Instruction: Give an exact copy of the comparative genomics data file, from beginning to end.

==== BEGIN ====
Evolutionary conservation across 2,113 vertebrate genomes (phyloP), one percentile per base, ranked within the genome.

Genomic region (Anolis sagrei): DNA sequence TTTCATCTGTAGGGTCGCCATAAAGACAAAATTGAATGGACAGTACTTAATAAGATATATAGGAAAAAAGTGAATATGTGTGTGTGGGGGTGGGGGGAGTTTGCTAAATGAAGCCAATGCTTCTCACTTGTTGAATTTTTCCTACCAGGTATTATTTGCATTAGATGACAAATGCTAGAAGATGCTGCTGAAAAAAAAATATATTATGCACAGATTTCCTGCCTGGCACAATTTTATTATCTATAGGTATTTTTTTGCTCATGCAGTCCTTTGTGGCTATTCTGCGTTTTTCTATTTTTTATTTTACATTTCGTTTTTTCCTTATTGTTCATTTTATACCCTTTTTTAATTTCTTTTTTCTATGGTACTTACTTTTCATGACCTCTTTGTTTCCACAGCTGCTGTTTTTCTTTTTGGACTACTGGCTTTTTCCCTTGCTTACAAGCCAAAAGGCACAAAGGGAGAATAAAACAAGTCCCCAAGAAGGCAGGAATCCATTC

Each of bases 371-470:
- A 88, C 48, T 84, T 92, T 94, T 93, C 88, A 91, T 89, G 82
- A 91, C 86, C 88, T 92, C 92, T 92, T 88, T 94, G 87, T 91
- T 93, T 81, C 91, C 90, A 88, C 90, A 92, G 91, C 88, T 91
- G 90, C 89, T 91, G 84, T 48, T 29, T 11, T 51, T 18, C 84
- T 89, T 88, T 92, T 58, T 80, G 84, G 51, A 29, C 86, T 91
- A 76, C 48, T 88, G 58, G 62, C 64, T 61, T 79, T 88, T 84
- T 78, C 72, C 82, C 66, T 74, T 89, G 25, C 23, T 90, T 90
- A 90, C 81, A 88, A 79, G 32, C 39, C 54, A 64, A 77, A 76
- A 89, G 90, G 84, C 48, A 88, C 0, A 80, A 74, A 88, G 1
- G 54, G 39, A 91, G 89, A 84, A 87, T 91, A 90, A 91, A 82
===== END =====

Evolutionary conservation across 2,113 vertebrate genomes (phyloP), one percentile per base, ranked within the genome.

Genomic region (Anolis sagrei): DNA sequence TTTCATCTGTAGGGTCGCCATAAAGACAAAATTGAATGGACAGTACTTAATAAGATATATAGGAAAAAAGTGAATATGTGTGTGTGGGGGTGGGGGGAGTTTGCTAAATGAAGCCAATGCTTCTCACTTGTTGAATTTTTCCTACCAGGTATTATTTGCATTAGATGACAAATGCTAGAAGATGCTGCTGAAAAAAAAATATATTATGCACAGATTTCCTGCCTGGCACAATTTTATTATCTATAGGTATTTTTTTGCTCATGCAGTCCTTTGTGGCTATTCTGCGTTTTTCTATTTTTTATTTTACATTTCGTTTTTTCCTTATTGTTCATTTTATACCCTTTTTTAATTTCTTTTTTCTATGGTACTTACTTTTCATGACCTCTTTGTTTCCACAGCTGCTGTTTTTCTTTTTGGACTACTGGCTTTTTCCCTTGCTTACAAGCCAAAAGGCACAAAGGGAGAATAAAACAAGTCCCCAAGAAGGCAGGAATCCATTC

Each of bases 371-470:
- A 88, C 48, T 84, T 92, T 94, T 93, C 88, A 91, T 89, G 82
- A 91, C 86, C 88, T 92, C 92, T 92, T 88, T 94, G 87, T 91
- T 93, T 81, C 91, C 90, A 88, C 90, A 92, G 91, C 88, T 91
- G 90, C 89, T 91, G 84, T 48, T 29, T 11, T 51, T 18, C 84
- T 89, T 88, T 92, T 58, T 80, G 84, G 51, A 29, C 86, T 91
- A 76, C 48, T 88, G 58, G 62, C 64, T 61, T 79, T 88, T 84
- T 78, C 72, C 82, C 66, T 74, T 89, G 25, C 23, T 90, T 90
- A 90, C 81, A 88, A 79, G 32, C 39, C 54, A 64, A 77, A 76
- A 89, G 90, G 84, C 48, A 88, C 0, A 80, A 74, A 88, G 1
- G 54, G 39, A 91, G 89, A 84, A 87, T 91, A 90, A 91, A 82